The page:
A towing company in Washington state has been told to pay thousands of dollars to a former U.S. Navy sailor for towing – and then selling – his car while he was deployed.
The resolution in the dispute between Bethel Garage Inc. and sailor Vincent Rowell was announced recently by the office of the state attorney general.
The Military Times reported that Bethel towed the sailor’s car in December 2018, even though he was deployed at the time.
He was assigned to the submarine Connecticut and left the car with a friend, state officials explained. The car then was involved in an accident, towed and sold.
But Bethel apparently failed to check a database listing vehicles belonging to deployed members of the military, because auctioning off those vehicles violates the Servicemembers’ Civil Relief Act, a federal law.
“Despite operating in a region that is home to thousands of active-duty service members, Bethel had no policies to comply with SCRA nor did it check a free, publicly available Department of Defense database to see if service members owned any vehicles going to auction,” state officials said.
The report said the car, a 2016 Hyundai Elantra, was auctioned for $5,200.
The court order in the case explains the resolution is to “return money from the sale of the car at the auction to the sailor as well as an additional $2,000 to compensate him for a year when he did not have a vehicle.”
“The law is clear — towing companies have an obligation to determine whether a car belongs to a member of the military,” Attorney General Robert Ferguson said in a statement obtained by Military Times. “When our service men and women are deployed away from home and family, they should not need to worry whether their possessions are safe. There are specific laws that protect our service members, and I will enforce them.”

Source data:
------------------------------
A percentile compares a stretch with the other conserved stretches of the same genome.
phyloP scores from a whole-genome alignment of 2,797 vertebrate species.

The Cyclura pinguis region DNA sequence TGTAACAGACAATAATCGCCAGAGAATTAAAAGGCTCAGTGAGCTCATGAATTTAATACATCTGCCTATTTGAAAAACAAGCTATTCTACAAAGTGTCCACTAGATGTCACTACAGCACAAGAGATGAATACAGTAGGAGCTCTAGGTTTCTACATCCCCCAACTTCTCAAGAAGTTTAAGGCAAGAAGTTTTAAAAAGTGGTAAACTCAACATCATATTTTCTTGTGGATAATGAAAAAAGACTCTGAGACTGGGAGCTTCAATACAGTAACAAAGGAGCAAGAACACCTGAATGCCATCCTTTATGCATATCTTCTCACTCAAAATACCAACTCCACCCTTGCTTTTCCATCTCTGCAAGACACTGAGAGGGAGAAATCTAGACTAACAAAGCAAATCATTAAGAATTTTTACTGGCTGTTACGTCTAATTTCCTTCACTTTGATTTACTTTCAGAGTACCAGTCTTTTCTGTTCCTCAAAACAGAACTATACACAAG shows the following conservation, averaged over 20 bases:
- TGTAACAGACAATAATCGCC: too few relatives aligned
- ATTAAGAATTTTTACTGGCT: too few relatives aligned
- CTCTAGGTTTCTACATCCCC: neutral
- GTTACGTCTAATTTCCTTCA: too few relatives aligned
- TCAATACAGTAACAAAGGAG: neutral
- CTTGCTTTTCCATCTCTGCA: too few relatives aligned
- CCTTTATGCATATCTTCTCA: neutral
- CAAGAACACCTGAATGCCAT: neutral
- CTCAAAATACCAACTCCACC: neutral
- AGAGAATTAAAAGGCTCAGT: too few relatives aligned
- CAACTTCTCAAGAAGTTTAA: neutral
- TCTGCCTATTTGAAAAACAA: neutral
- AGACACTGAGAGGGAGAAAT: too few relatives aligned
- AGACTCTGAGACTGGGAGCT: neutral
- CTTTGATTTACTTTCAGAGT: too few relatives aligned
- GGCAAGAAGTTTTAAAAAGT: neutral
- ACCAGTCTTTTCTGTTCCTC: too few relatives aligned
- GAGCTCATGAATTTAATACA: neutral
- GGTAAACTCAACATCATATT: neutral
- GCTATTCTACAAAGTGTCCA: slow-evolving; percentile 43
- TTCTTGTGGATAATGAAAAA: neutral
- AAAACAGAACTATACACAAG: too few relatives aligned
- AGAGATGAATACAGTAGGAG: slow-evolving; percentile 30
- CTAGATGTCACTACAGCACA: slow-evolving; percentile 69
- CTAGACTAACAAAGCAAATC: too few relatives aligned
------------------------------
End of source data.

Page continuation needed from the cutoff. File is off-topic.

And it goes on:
State officials said the tow company was unaware of the requirement, and immediately changed its procedures to comply.
It’s not the first time such a fight has developed. WND reported in 2020 when San Antonio was told to pay nearly $200,000 to resolve a Justice Department complaint that it auctioned off multiple vehicles belonging to service members.
And in separate cases in Florida and Massachusetts, the Justice Department filed lawsuits against companies that illegally sold off a towed car and auctioned household goods left in storage.
Under the agreement in the San Antonio case, the city “must pay $47,000 to compensate two servicemembers who complained that the city unlawfully auctioned off their cars while they were in military service.”
“The city must also establish a $150,000 settlement fund to compensate other servicemembers whose SCRA rights may have been violated and pay a $62,029 civil penalty to the U.S. Treasury.”
The DOJ found the city actually had auctioned “at least 227 vehicles” belonging to protected servicemembers.
The DOJ also announced at that time a case in the Middle District of Florida alleging Target Recovery Towing and Target Recovery & Transport of Tampa, Florida, illegally auctioned a vehicle belonging to a service member.
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